FASA assigns 2015 chairman position to franchisee
FASA (The Franchise Association of South Africa) has never employed a franchisee as a chairman in it’s 36 years of existence. John Baladakis, a Pick ‘n Pay franchisee has been appointed for 2015.
When franchising began to find it’s feet in South Africa, FASA was established. Today the GDP (Gross Domestic Product) contribution of the franchising industry is estimated at almost 10%,
- With an excess of 620 franchised systems
- Operating and over 31 000 franchised businesses countrywide who, in turn
- Employ about 323 500 people in the sector.
In his address at the FASA AGM, John Baladakis said he intended to build on the work done by the association over the 36 years of its existence. “As a franchisee that benefited from the opportunities that franchising afforded me in the field of entrepreneurship and job creation, I look forward to bringing a different perspective to FASA and being the voice of not only those entrepreneurs who start new concepts but to the over 30 000 franchisees who play such an important role in franchising and who contribute to our economy.” Says John Baladakis
FASA, as the oldest internationally recognised franchise association on the continent, has been responsible for the roll-out of ethical franchising in South Africa since 1979. Political isolation in the 80’s encouraged home-grown concepts – the result is a resilient local franchise industry – many of whom have successfully been “exported” abroad.
In his role as Chairman of FASA, John hopes to be inspiration for new entrepreneurs, franchising and small business development which needs to be nurtured and grown to become a driving force in our future economy. Says Baladakis, “The establishment of a Small Business Ministry is a welcome government initiative but, with the high failure rate of independent businesses (around 90% in the first few years), we know the Ministry is looking at successful franchise models as a sound way to get the masses involved in business. “Easing the red tape around setting up and running a small business and giving incentives to entrepreneurs to start new concepts that will ensure skills transfer and job creation will go a long way to ensuring that the small business sector thrives.”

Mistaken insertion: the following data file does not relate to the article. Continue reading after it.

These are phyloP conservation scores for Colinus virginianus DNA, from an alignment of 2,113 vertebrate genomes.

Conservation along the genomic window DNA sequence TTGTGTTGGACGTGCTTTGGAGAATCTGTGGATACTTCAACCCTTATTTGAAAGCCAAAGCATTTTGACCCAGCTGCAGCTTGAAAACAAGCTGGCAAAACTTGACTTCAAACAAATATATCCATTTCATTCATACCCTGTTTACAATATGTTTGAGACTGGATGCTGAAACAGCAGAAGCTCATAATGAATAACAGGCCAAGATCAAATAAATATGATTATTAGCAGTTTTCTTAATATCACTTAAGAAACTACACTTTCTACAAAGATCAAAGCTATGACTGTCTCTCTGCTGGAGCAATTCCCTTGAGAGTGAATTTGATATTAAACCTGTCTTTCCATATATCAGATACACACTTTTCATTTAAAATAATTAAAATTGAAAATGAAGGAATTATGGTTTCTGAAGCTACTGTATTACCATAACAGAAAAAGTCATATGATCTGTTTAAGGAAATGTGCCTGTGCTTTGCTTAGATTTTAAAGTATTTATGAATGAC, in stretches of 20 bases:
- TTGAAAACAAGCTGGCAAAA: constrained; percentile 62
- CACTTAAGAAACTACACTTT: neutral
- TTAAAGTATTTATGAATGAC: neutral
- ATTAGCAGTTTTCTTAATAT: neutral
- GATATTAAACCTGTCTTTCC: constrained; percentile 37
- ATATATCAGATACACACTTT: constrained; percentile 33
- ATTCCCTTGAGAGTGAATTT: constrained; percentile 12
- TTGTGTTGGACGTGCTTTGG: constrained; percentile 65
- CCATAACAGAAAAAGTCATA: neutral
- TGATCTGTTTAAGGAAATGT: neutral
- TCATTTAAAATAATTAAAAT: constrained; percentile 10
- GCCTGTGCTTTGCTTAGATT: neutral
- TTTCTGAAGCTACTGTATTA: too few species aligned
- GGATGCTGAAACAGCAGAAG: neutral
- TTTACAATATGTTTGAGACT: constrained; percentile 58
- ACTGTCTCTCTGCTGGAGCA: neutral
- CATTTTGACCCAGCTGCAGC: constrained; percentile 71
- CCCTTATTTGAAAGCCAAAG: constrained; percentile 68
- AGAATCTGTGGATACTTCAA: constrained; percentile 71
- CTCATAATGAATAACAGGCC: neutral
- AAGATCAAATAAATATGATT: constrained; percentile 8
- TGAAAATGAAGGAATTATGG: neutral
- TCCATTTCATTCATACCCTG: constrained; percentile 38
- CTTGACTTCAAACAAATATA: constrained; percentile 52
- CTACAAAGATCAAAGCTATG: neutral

John’s fascination with his father’s decision to leave the comfort of his professional corporate career for the tough world of ‘Corner Shop Supermarkets’ impressed on him an entrepreneurial culture.
Once he had graduated with a bachelor’s degree, his longing to be the one determining his destiny created a ‘franchisee’ of him in his early twenties.
As the son of Greek immigrants who made good against all the odds, John Baladakis remembers the exact moment that the penny dropped that he wanted to be an entrepreneur. At his first job interview where he was told that if he performed well and if the company could afford it, he might get a small increase at the end of his first year; the words of his father came flooding back. ‘My boy – always be in a position to write your own salary cheque’.
Having seen his parents, like many other immigrants, arrive in South Africa without a penny, not speaking the language but through sheer hard work and determination succeed as small business operators, he understood the power of the small business revolution.